Students at Fort Hill learn about healthy eating, and nutrients in many different subjects such as and Food Technology. Mrs. Humberstone, one of the food technology teachers at Fort Hill explained how she includes Healthy eating into all of her lessons: ‘There is a scheme of work for each year group, each year focuses on different aspect to do with healthy eating.’ She also said: ‘On balance KS3 food technology has about 75% emphasis on healthy eating’.
Sara, a year ten student, explained how she learnt about healthy eating in different subjects; ‘In food technology I learnt how to prepare a balanced diet; In science I learnt about the additives, preservatives and sweeteners that are in the food I eat; in P.E we learnt how to keep healthy by keeping fit.’
James another year ten student described what he learnt in a recent Fair Trade lesson: ‘I didn’t just learn about healthy eating; I learnt how the food we buy affects people in other countries.’
‘It is important to teach young people about healthy eating and promote good habits early on. This is often taught in subjects across the curriculum’, said Ms. Sullivan an English teacher at Fort Hill community school. ‘I have noticed that students are much more aware of the effect of food on their health and behaviour.’
According to the Healthy Eating Alliance: ‘Discussing healthy eating is important for students. By making healthy choices for snacks and lunches, students can act as positive role models to peers.’
Both students and staff at Fort Hill School are becoming more aware of why it is important to learn about and consume a healthy, balanced diet.
Fantastic Facilities for Fort Hill
Twelve months ago, Fort Hill had: a cramped library, outdated food room and nowhere for Media studies. But how have the facilities changed?
Now they have a state of the art Media suite, a new food room and an updated resource centre. Here is how the transformation has happened.
In July and August, what used to be English room has now been turned into a Media and Music suite. Since its opening, Fort Hill can now offer a GCSE Media Studies course. It is used for a range of student media activities including a student television news broadcast and local paper reporting. Additionally the suite has improved the experience of GCSE music students who can record and edit their own compositions. With new Apple IMACs learning can be enjoyed by anyone who wants the opportunity. Miss Quinn, Head of Media is very happy with the new room and is looking forward to expanding in the future.
Miss Quinn commented: “I am excited by the opportunities that such wonderful new technologies have brought so many students at this school. Particularly the media students have produced fantastic pieces of coursework that would not have been possible without these computers."
Across the school, with its new updated cooking instruments such as: new cookers, individual preparation space and a light and breezy classroom, the food technology room has also been refurbished. Main Food Technology teacher Mrs Humberstone was very happy with the new layout. She said: “It’s fantastic it’s lighter, there’s more space, easy to keep clean and better storage. Students have also appreciated the difference."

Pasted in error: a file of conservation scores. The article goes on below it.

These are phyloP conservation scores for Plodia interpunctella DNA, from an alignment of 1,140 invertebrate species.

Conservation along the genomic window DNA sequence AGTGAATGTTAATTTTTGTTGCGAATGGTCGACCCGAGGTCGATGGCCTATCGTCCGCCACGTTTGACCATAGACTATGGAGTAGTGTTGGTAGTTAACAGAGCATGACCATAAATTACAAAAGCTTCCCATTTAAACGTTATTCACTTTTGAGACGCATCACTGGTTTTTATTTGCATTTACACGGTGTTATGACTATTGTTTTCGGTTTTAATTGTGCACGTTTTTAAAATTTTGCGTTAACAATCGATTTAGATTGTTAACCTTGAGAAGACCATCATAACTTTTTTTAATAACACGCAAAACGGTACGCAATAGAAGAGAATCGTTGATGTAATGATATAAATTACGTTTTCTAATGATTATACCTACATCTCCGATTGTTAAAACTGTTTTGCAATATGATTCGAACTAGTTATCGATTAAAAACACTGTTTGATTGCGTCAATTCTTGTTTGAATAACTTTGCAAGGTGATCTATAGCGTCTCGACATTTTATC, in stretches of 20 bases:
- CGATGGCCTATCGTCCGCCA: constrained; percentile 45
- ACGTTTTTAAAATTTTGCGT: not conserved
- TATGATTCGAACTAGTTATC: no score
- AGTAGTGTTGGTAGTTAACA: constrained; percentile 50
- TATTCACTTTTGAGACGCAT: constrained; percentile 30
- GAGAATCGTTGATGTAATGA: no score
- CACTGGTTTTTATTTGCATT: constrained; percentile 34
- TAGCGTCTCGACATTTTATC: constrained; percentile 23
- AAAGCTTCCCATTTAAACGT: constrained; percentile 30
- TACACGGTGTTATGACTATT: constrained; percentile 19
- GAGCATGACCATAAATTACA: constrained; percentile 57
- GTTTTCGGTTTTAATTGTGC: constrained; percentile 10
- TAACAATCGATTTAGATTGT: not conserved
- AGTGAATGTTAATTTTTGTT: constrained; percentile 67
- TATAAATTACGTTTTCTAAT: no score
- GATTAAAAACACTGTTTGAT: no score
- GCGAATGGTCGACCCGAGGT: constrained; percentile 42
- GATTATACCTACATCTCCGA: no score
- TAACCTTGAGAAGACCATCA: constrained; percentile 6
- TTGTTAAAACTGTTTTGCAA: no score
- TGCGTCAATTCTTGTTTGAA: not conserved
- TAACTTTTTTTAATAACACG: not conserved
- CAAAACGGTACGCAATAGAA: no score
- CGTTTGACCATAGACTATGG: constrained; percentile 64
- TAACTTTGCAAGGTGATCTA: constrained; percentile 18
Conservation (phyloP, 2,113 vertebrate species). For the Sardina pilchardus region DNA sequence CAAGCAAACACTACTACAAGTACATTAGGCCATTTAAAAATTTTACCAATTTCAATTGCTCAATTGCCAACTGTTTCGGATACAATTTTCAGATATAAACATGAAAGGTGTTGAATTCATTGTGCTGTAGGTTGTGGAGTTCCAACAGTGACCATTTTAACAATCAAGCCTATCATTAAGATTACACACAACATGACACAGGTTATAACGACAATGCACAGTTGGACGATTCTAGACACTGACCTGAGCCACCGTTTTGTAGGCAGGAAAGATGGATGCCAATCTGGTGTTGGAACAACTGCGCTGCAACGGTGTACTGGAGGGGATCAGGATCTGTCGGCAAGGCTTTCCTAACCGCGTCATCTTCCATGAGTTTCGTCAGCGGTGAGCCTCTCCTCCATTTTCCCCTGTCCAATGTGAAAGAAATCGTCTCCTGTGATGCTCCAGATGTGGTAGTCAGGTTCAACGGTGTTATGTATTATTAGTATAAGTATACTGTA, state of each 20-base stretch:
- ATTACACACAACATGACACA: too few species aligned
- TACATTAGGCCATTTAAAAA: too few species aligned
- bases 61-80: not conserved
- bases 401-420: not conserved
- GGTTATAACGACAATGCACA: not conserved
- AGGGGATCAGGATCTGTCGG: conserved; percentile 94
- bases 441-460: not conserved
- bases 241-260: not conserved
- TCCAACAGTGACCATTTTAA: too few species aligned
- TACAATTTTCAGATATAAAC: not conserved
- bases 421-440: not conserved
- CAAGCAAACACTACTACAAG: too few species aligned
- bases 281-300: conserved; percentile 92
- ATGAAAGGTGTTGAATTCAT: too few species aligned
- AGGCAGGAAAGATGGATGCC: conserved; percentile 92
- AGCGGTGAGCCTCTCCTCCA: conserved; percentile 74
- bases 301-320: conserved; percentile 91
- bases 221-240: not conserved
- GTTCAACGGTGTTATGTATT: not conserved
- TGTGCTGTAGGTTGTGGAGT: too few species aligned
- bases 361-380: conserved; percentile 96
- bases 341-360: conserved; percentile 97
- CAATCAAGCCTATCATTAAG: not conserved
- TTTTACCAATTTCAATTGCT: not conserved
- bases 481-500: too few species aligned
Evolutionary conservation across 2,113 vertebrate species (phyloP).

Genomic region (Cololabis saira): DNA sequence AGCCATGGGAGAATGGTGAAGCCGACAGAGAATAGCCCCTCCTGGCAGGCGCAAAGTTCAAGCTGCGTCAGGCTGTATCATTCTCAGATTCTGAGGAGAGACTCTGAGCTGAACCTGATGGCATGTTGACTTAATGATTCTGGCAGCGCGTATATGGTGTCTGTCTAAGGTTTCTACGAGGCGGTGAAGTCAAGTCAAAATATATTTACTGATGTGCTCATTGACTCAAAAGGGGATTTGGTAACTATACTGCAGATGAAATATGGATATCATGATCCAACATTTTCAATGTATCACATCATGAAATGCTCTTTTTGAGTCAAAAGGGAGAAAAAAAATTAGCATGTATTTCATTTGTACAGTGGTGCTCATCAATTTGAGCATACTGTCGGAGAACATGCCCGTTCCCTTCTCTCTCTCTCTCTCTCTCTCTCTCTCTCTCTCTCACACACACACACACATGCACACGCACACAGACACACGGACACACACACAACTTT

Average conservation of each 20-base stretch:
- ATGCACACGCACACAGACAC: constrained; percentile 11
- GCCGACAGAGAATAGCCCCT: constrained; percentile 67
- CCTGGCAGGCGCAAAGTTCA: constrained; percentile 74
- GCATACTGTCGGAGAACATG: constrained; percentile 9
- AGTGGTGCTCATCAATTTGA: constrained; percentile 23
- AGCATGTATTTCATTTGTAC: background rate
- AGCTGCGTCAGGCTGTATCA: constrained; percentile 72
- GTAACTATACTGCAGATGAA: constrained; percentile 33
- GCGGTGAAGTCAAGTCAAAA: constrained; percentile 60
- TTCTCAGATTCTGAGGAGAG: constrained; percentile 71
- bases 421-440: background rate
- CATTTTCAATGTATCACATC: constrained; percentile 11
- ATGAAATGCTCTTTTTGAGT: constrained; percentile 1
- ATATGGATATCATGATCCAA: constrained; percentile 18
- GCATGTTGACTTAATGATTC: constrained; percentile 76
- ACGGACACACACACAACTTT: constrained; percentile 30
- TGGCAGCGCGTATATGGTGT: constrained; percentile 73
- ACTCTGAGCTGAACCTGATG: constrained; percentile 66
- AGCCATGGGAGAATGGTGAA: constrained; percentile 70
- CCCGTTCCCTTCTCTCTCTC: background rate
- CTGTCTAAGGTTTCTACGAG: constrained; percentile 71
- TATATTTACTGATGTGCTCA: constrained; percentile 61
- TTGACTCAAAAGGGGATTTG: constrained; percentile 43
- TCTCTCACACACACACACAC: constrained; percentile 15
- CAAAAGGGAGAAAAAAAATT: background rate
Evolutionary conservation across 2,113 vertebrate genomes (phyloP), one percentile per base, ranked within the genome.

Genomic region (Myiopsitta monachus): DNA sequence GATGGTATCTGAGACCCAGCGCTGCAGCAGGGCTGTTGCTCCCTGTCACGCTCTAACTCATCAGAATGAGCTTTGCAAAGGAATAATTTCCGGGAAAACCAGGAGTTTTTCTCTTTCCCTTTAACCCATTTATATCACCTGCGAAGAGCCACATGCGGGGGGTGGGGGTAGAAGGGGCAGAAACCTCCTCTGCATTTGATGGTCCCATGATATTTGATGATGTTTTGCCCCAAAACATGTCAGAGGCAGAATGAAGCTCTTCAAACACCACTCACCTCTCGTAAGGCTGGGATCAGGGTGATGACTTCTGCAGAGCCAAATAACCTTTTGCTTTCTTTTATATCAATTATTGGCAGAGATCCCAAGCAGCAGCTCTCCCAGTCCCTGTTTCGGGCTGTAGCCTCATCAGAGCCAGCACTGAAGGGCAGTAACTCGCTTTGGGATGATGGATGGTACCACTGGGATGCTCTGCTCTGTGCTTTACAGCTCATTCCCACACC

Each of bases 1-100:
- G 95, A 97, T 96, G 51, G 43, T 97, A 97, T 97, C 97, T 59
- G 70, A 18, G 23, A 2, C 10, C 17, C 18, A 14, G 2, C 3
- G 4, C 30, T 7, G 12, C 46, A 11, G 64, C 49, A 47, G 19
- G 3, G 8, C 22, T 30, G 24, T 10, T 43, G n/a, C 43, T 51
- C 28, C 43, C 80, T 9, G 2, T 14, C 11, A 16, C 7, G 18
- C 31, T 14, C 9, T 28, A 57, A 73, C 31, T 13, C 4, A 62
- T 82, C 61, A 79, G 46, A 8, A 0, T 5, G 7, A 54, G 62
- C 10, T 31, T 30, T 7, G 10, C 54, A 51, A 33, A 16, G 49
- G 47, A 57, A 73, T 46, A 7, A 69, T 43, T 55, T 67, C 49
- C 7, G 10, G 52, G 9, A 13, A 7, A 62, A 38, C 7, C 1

The final improvement made in the last year has been the Library. It has a brand new layout to make the books more accessible, a community café area; a full set of palm book laptops and interactive whiteboard facilities. The library has been recently named after Richard Osborne, the schools former Chair of Governors, who recently passed away due to cancer.
Mrs Lawson, the head Teacher, explained why they named it after him: “He had been an outstanding Governor and Chair of Governors who was proud to be associated with the school. He gave tirelessly of his time, even when he was seriously ill and he was fully involved in the life of the school. He enjoyed all of the achievements of both students and staff.
As well as a new Library, it has a new library manger, Mrs Woods. She was asked what educational impact the library/ resource centre has on students. Mrs Woods stated: “The library has made a vast improvement including to the parents. The library has brought many more students to the library and the school. The resources at the library have improved immensely. Also the students like the library. In doing this it has made the library student friendly."Overall, after many changes and updates, Fort Hill Community School has become more educational and rich in opportunities for young students wanting to learn valuable life skills
High Praise for Hill School Musical
By Scott, Jordan and Ronnie
Coming soon on the 21st - 23rd April to Fort Hill Community School, is Frank Norman’s musical: ‘Fings Ain’t Wot They Used T’Be’. This is a story about petty criminals, gangsters, teddy boys and girls, prostitutes, and other cockney low-life of Lond